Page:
Zachary Taylor Vance Memorial Photos Flowers Edit Share Learn about sponsoring this memorial... Birth: Sep. 5, 1846 Mahaska County Iowa, USA Death: Sep. 4, 1922 Farmington Van Buren County Iowa, USA
Powder Horn In 1776 Joseph Vance had military service in the Revolutionary War. Joseph's name and date, 1776, as well as the name of his son, James, War of 1812, and grandson, Zachary Taylor Vance, Civil War, were painted on a powder horn said to have been carried by Joseph Vance during the Revolution. The following article and picture on the following page were from the Eddyville TRIBUNE, Friday, November 9, 1894. Mrs. Homer Rhodes of Little Rock, Arkansas arrived here Wednesday and will make a two week visit with Mrs. Samuel Vance and family. Mrs. Rhodes brought from her Arkansas home a powder horn of the old style that was carried by Joseph Vance through the Revolutionary War of 1776, and then through the War of 1812 by James Vance, son of Joseph. Upon it is painted the Battle of Lexington and the Bunker Hill monument. It is a relic highly prized and is now the property of James Vance.
Zachary Vance's occupation was a Peace Officer.
Zachary Taylor Vance was born near Eddyville, Mahaska county, Iowa on September 5, 1846, and lived in or near that place until he enlisted in the 9th Reg. Iowa Vol. Cavalry Co., I, September 9th. 1863, and served during the remainder of the Civil War and was honorably discharged March 15, 1866, by reasons of expiration of term of enlistment and the close of the war. Then he returned to his home town.
On December 17th he was married to Miss Sarah E. Davenport. To this union four sons and four daughters were born. All have passed on to the other life except Mrs. Mae Tucker of Farmington, Iowa, who along with her mother, his sorrowing wife, and a daughter-in-law, Mrs. Chas. Vance of Eddyville, Iowa, and four grandchildren, are left to mourn the loss of a loved one gone to meet his children gone on before.
After leaving Eddyville the family kept a hotel for some time in Fairmount, Missouri, and later in Wyanondah, Missouri. They then came to Farmington where they have resided for twenty-five years or more. Here he united with Miles King Post No. 254. Dept. of Iowa. G. A. R. of which he was an honored member, and filled the various offices in the Post to which his comrades gladly called him from commander to officer of guard. He was ever loyal to his comrades and the flag. He has gone to join his comrades on "Fame's eternal camping ground."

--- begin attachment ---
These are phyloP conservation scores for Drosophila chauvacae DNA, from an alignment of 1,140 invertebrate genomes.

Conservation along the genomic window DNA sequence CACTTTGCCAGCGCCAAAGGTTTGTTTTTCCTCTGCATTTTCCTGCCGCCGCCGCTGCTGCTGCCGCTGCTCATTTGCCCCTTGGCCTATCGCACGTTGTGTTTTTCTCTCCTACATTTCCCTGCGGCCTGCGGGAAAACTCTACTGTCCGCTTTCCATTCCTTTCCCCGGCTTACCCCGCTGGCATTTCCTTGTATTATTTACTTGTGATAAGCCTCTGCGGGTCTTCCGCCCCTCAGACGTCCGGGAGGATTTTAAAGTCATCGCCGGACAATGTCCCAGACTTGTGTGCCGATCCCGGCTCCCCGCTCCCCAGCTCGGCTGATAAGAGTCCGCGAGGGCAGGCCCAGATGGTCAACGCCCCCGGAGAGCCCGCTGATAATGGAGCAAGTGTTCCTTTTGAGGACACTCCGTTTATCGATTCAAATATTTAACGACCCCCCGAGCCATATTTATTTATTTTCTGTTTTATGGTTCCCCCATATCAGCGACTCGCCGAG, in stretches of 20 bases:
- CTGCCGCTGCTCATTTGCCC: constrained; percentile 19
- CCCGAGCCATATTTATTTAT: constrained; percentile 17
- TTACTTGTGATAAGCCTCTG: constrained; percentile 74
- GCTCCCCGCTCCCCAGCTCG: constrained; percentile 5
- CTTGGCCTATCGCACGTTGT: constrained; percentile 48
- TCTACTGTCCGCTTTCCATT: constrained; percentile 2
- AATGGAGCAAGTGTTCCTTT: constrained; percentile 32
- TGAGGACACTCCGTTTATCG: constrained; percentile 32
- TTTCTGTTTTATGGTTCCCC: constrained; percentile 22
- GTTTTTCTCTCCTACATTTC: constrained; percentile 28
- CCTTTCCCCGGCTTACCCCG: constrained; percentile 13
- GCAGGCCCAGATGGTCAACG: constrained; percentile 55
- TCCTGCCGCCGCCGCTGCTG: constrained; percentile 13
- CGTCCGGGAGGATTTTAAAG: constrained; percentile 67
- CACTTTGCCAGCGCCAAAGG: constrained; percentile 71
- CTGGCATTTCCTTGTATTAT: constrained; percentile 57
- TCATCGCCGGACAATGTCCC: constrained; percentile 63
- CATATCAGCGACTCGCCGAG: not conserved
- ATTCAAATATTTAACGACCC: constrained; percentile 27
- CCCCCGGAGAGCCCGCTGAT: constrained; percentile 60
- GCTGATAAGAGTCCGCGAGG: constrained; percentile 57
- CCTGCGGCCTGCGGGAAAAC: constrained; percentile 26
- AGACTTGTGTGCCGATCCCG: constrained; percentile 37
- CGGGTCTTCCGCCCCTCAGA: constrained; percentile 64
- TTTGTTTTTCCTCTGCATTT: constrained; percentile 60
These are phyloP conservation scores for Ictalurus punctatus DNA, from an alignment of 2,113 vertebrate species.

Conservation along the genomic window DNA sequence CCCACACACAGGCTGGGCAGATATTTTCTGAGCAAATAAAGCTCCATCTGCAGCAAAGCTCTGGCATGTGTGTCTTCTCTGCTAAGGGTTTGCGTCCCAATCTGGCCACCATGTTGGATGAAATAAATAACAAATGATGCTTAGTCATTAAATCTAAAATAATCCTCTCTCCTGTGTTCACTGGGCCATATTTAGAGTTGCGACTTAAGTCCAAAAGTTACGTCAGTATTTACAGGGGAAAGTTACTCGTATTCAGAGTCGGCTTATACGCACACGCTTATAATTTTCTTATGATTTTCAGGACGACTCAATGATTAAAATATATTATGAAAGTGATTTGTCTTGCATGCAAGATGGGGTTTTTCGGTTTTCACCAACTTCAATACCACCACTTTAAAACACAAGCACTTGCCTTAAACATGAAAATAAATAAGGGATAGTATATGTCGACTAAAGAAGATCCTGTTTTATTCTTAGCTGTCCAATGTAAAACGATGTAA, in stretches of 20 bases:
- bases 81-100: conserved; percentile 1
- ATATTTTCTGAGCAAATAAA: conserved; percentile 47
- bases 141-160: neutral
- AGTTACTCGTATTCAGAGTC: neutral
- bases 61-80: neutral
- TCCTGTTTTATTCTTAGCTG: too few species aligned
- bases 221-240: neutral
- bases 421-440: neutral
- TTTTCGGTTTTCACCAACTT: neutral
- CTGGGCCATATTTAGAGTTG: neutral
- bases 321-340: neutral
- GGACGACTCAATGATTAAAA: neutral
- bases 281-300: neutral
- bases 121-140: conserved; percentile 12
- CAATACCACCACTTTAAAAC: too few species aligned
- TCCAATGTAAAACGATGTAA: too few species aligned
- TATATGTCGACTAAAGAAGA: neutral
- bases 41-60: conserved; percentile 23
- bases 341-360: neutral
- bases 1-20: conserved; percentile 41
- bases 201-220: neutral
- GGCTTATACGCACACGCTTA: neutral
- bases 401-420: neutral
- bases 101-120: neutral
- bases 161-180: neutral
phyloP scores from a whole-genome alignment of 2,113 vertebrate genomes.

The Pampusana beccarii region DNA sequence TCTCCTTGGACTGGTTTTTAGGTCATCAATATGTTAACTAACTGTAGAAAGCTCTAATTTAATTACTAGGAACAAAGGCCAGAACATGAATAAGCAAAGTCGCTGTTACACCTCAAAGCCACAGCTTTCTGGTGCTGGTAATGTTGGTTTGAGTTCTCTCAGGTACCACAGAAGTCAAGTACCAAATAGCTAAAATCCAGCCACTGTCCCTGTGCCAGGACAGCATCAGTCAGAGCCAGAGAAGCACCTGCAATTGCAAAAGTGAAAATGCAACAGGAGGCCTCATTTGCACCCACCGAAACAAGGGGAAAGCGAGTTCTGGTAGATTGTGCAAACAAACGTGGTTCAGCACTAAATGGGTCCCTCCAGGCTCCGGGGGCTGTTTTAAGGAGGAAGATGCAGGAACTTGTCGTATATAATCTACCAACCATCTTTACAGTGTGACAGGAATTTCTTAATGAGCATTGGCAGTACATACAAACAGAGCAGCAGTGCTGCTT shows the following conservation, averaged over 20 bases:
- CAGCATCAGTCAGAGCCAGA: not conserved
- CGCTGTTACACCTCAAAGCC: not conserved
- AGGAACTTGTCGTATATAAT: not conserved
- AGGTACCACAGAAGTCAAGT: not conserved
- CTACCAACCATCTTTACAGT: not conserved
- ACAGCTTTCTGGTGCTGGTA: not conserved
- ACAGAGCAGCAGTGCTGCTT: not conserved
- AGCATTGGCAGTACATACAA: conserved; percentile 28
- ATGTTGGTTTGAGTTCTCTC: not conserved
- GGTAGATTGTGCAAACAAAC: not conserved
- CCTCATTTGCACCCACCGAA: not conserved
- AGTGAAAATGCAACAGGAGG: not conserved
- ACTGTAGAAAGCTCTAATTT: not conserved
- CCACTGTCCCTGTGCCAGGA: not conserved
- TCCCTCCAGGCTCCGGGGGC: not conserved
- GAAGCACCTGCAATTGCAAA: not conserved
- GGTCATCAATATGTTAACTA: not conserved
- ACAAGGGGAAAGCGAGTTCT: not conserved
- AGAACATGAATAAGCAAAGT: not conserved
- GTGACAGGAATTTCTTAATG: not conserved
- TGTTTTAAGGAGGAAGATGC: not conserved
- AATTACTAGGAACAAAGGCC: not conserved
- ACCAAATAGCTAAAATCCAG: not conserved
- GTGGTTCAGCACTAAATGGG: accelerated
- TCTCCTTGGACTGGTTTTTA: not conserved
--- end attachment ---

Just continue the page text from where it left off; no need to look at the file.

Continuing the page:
He has been afflicted for several years with increasing infirmities of no alarming nature until several weeks ago, since which time he has failed rapidly with much pain, until September 4, 1922, when death called him to his home and gave release, at the age of 76 years, lacking one day. One sister, Mrs. Louise Rouze of Newton, who is not able to be present in this sad hour, is the last living member of his father's family and will deeply grieve for her brother's departure.
The family has the full sympathy of the city on this time of their profound sorrow.
Funeral services were held at the home at 3 P. M. September 5th with Elder James McKiernan of the G. A. R. post in charge. Interment was made in the city cemetery. Mt. Moriah lodge A. F. M. conducted the Masonic services at the grave. [ Family links: Parents: James Vance (1794 - 1866) Mary Polly Ennis Vance (1806 - 1895) Spouse: Sarah Ellen Davenport Vance (1854 - 1937)* Children: Florence Mae Vance Tucker (1882 - 1973)* Siblings: Samuel L. Vance (1819 - 1894)** Sarah Vance Hagerty (1822 - 1887)** James Ennis Vance (1838 - 1915)* Zachary Taylor Vance (1846 - 1922) Louisa E. Vance Rouze (1849 - 1938)*
Burial: Farmington Cemetery Farmington Van Buren County Iowa, USA
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